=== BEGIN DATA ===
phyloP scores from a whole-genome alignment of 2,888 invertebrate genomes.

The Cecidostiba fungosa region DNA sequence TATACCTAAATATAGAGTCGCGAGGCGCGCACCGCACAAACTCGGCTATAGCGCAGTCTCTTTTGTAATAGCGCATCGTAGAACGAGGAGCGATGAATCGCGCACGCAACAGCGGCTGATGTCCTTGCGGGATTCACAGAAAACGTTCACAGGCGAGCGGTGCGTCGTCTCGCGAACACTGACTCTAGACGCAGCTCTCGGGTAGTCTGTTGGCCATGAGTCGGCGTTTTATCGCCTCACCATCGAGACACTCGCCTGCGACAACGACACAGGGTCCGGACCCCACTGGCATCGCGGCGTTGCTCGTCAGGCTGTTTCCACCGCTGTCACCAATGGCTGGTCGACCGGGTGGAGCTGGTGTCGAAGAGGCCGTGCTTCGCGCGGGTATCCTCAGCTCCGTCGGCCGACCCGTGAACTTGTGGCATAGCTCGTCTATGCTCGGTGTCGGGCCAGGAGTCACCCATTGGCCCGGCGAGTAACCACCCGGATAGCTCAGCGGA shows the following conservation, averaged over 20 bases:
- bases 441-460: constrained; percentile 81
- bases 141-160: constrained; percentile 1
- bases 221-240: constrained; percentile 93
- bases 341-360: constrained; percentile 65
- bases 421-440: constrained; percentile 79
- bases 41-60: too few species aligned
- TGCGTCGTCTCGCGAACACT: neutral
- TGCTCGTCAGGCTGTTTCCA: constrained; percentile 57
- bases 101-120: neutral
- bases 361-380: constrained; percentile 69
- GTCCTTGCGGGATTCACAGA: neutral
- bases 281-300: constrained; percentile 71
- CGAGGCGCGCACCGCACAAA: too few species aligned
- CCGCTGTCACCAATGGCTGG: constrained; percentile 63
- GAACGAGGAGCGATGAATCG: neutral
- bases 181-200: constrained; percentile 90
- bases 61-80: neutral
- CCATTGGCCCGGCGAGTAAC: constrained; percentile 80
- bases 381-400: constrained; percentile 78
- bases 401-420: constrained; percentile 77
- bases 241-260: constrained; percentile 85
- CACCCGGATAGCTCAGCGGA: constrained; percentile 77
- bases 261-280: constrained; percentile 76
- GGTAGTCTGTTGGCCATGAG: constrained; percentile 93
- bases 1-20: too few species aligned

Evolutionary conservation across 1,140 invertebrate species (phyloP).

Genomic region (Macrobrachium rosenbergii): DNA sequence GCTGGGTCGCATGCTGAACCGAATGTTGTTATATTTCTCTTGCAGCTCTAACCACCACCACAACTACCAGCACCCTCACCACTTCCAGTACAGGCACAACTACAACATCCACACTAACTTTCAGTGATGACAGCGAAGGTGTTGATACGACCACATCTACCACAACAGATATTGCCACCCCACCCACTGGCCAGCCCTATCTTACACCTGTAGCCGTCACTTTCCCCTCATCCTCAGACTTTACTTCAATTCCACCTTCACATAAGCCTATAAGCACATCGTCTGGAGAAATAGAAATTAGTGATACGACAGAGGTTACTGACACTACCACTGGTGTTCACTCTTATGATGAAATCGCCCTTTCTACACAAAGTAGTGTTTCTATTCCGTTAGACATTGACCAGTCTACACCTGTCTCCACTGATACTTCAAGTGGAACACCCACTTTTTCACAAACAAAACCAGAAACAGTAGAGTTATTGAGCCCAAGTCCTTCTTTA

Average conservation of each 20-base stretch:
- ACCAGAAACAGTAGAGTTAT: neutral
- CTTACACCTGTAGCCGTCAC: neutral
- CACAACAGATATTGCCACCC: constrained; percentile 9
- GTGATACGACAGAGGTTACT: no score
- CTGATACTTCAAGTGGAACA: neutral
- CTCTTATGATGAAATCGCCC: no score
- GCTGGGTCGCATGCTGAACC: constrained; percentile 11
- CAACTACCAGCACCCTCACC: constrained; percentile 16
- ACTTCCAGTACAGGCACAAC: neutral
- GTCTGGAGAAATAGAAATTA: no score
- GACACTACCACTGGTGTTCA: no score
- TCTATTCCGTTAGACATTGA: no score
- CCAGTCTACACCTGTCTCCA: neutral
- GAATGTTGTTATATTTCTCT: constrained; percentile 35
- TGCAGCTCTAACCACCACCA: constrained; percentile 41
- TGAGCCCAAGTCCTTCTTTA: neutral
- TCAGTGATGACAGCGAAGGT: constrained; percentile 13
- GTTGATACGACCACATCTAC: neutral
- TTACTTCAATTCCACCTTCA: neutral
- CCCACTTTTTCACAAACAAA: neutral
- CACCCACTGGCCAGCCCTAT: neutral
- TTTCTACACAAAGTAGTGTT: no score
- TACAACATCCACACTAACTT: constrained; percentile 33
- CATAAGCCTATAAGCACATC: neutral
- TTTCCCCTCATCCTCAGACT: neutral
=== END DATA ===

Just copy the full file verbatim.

phyloP scores from a whole-genome alignment of 2,888 invertebrate genomes.

The Cecidostiba fungosa region DNA sequence TATACCTAAATATAGAGTCGCGAGGCGCGCACCGCACAAACTCGGCTATAGCGCAGTCTCTTTTGTAATAGCGCATCGTAGAACGAGGAGCGATGAATCGCGCACGCAACAGCGGCTGATGTCCTTGCGGGATTCACAGAAAACGTTCACAGGCGAGCGGTGCGTCGTCTCGCGAACACTGACTCTAGACGCAGCTCTCGGGTAGTCTGTTGGCCATGAGTCGGCGTTTTATCGCCTCACCATCGAGACACTCGCCTGCGACAACGACACAGGGTCCGGACCCCACTGGCATCGCGGCGTTGCTCGTCAGGCTGTTTCCACCGCTGTCACCAATGGCTGGTCGACCGGGTGGAGCTGGTGTCGAAGAGGCCGTGCTTCGCGCGGGTATCCTCAGCTCCGTCGGCCGACCCGTGAACTTGTGGCATAGCTCGTCTATGCTCGGTGTCGGGCCAGGAGTCACCCATTGGCCCGGCGAGTAACCACCCGGATAGCTCAGCGGA shows the following conservation, averaged over 20 bases:
- bases 441-460: constrained; percentile 81
- bases 141-160: constrained; percentile 1
- bases 221-240: constrained; percentile 93
- bases 341-360: constrained; percentile 65
- bases 421-440: constrained; percentile 79
- bases 41-60: too few species aligned
- TGCGTCGTCTCGCGAACACT: neutral
- TGCTCGTCAGGCTGTTTCCA: constrained; percentile 57
- bases 101-120: neutral
- bases 361-380: constrained; percentile 69
- GTCCTTGCGGGATTCACAGA: neutral
- bases 281-300: constrained; percentile 71
- CGAGGCGCGCACCGCACAAA: too few species aligned
- CCGCTGTCACCAATGGCTGG: constrained; percentile 63
- GAACGAGGAGCGATGAATCG: neutral
- bases 181-200: constrained; percentile 90
- bases 61-80: neutral
- CCATTGGCCCGGCGAGTAAC: constrained; percentile 80
- bases 381-400: constrained; percentile 78
- bases 401-420: constrained; percentile 77
- bases 241-260: constrained; percentile 85
- CACCCGGATAGCTCAGCGGA: constrained; percentile 77
- bases 261-280: constrained; percentile 76
- GGTAGTCTGTTGGCCATGAG: constrained; percentile 93
- bases 1-20: too few species aligned

Evolutionary conservation across 1,140 invertebrate species (phyloP).

Genomic region (Macrobrachium rosenbergii): DNA sequence GCTGGGTCGCATGCTGAACCGAATGTTGTTATATTTCTCTTGCAGCTCTAACCACCACCACAACTACCAGCACCCTCACCACTTCCAGTACAGGCACAACTACAACATCCACACTAACTTTCAGTGATGACAGCGAAGGTGTTGATACGACCACATCTACCACAACAGATATTGCCACCCCACCCACTGGCCAGCCCTATCTTACACCTGTAGCCGTCACTTTCCCCTCATCCTCAGACTTTACTTCAATTCCACCTTCACATAAGCCTATAAGCACATCGTCTGGAGAAATAGAAATTAGTGATACGACAGAGGTTACTGACACTACCACTGGTGTTCACTCTTATGATGAAATCGCCCTTTCTACACAAAGTAGTGTTTCTATTCCGTTAGACATTGACCAGTCTACACCTGTCTCCACTGATACTTCAAGTGGAACACCCACTTTTTCACAAACAAAACCAGAAACAGTAGAGTTATTGAGCCCAAGTCCTTCTTTA

Average conservation of each 20-base stretch:
- ACCAGAAACAGTAGAGTTAT: neutral
- CTTACACCTGTAGCCGTCAC: neutral
- CACAACAGATATTGCCACCC: constrained; percentile 9
- GTGATACGACAGAGGTTACT: no score
- CTGATACTTCAAGTGGAACA: neutral
- CTCTTATGATGAAATCGCCC: no score
- GCTGGGTCGCATGCTGAACC: constrained; percentile 11
- CAACTACCAGCACCCTCACC: constrained; percentile 16
- ACTTCCAGTACAGGCACAAC: neutral
- GTCTGGAGAAATAGAAATTA: no score
- GACACTACCACTGGTGTTCA: no score
- TCTATTCCGTTAGACATTGA: no score
- CCAGTCTACACCTGTCTCCA: neutral
- GAATGTTGTTATATTTCTCT: constrained; percentile 35
- TGCAGCTCTAACCACCACCA: constrained; percentile 41
- TGAGCCCAAGTCCTTCTTTA: neutral
- TCAGTGATGACAGCGAAGGT: constrained; percentile 13
- GTTGATACGACCACATCTAC: neutral
- TTACTTCAATTCCACCTTCA: neutral
- CCCACTTTTTCACAAACAAA: neutral
- CACCCACTGGCCAGCCCTAT: neutral
- TTTCTACACAAAGTAGTGTT: no score
- TACAACATCCACACTAACTT: constrained; percentile 33
- CATAAGCCTATAAGCACATC: neutral
- TTTCCCCTCATCCTCAGACT: neutral